As part of its fourth-quarter and full-year 2015 earnings call, Hilton Worldwide announced that it will spin off the bulk of its real estate assets into a publicly traded real estate investment trust and will turn its timeshare business, Hilton Grand Vacations, into a separate publicly traded company.
“We have obtained IRS approval for both spins,” CEO Christopher Nassetta said during the call. Each segment will have its own dedicated management team, and investors will be able to allocate capital to the business best aligned with their objectives. “It will facilitate access to capital markets, it will be more tax efficient, and it will activate all three businesses fully,” Nassetta continued, noting that “activating” means organic and inorganic growth, both of which the business will be able to pursue.
The real estate company will include approximately 70 hotels and 35,000 rooms, and will be one of the largest publicly traded hospitality REITs. “It will cover high-barrier, urban, resort, airport and convention markets,” Nassetta said.
“From my experience, running a successful REIT involves three three things,” he continued. “You need to be a great manager of balance sheets, great at asset management and great at capital allocation—knowing when to buy and sell. What we’re doing is building our portfolio.”
Hilton expects the timeshare company to manage nearly 50 club resorts in the United States and Europe and have an exclusive, long-term license agreement with Hilton Worldwide to market, sell and operate resorts under the Hilton Grand Vacations brand.
“Our intention is to complete the spins by the end of the year,” Nassetta said, adding that the company will file Form 10 registration with the SEC sometime during the second quarter of 2016 and will be able to share more details at that time. “A well-defined brand portfolio will deliver long-term value,” he said.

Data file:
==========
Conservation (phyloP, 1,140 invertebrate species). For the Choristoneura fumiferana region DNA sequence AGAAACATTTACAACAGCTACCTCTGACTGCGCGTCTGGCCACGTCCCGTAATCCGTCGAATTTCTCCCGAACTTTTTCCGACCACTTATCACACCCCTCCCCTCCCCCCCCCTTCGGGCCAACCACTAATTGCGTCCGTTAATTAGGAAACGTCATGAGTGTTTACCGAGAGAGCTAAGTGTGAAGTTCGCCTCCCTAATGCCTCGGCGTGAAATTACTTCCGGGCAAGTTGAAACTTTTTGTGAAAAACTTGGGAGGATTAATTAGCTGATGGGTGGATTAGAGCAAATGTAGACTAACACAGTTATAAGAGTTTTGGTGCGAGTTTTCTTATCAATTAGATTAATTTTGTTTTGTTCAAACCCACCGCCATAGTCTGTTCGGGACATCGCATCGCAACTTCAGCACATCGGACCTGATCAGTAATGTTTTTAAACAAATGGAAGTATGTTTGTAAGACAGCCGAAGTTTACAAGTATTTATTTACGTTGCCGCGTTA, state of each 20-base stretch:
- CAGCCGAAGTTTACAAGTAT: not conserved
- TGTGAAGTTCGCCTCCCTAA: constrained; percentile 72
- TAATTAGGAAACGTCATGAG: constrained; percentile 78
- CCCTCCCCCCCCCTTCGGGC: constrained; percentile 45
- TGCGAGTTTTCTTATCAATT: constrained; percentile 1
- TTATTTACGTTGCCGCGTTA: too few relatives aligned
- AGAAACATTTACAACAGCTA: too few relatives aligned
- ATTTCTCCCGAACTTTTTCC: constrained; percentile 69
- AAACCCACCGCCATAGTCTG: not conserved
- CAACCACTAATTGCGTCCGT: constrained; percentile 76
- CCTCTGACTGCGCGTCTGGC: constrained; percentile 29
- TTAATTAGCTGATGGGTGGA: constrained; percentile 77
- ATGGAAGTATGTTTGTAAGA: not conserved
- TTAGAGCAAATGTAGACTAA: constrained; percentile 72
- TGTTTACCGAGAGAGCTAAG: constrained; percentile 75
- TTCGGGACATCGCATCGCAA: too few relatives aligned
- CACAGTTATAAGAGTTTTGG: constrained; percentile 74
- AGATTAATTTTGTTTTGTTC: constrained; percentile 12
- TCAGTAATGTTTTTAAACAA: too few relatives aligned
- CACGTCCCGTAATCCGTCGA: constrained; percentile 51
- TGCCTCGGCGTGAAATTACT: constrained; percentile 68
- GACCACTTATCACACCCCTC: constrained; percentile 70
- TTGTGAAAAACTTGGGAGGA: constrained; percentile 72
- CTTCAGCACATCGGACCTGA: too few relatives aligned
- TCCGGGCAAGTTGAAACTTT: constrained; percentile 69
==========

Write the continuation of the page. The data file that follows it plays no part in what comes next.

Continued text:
During the call, Nassetta also talked up Hilton's newest brand addition, Tru by Hilton, a midscale brand with a proposed 25-percent lower room rate than Hilton's Hampton brand. According to Nassetta, Tru, which was announced during the ALIS conference in January, has 160 deals in process, many of which are being developed by current Hampton owners. The brand is Hilton's answer to attract new and younger travelers into its system.
During the fourth quarter of 2015, Hilton Worldwide expanded to 100 countries and territories with the opening of the Hilton N'Djamena in Chad, for a total of 94 hotel openings in the quarter.
For the quarter, the company saw net unit growth of more than 13,000 rooms. Thirty-one percent of gross openings were conversions from non-Hilton brands.
Over the course of 2015, Hilton opened 320 hotels with more than 50,000 rooms and achieved net unit growth of 43,000 rooms, a 6.6-percent addition to the managed and franchised portfolio in 2015. As of that date, Hilton said it had the largest rooms pipeline in the industry, with more than 266,000 rooms at 1,616 hotels throughout 85 countries and territories, including 31 countries and territories where Hilton Worldwide does not currently have any open hotels.
Approximately 142,000 rooms, or more than half of the pipeline, were located outside of the U.S., and more than half of the pipeline was under construction.
Including rooms approved but not yet signed, Hilton Worldwide's pipeline totaled approximately 275,000 rooms.
Significantly, all of the development pipeline is in the capital-light management and franchise segment. “Hilton Worldwide's continued global expansion has been achieved completely through organic growth with very little capital investment,” the earnings statement declared.
Revenue for the quarter came in at $2.86 billion versus the consensus estimate of $2.96 billion. System-wide comparable RevPAR increased 3.7 percent and 5.4 percent for the fourth quarter and full year 2015, respectively.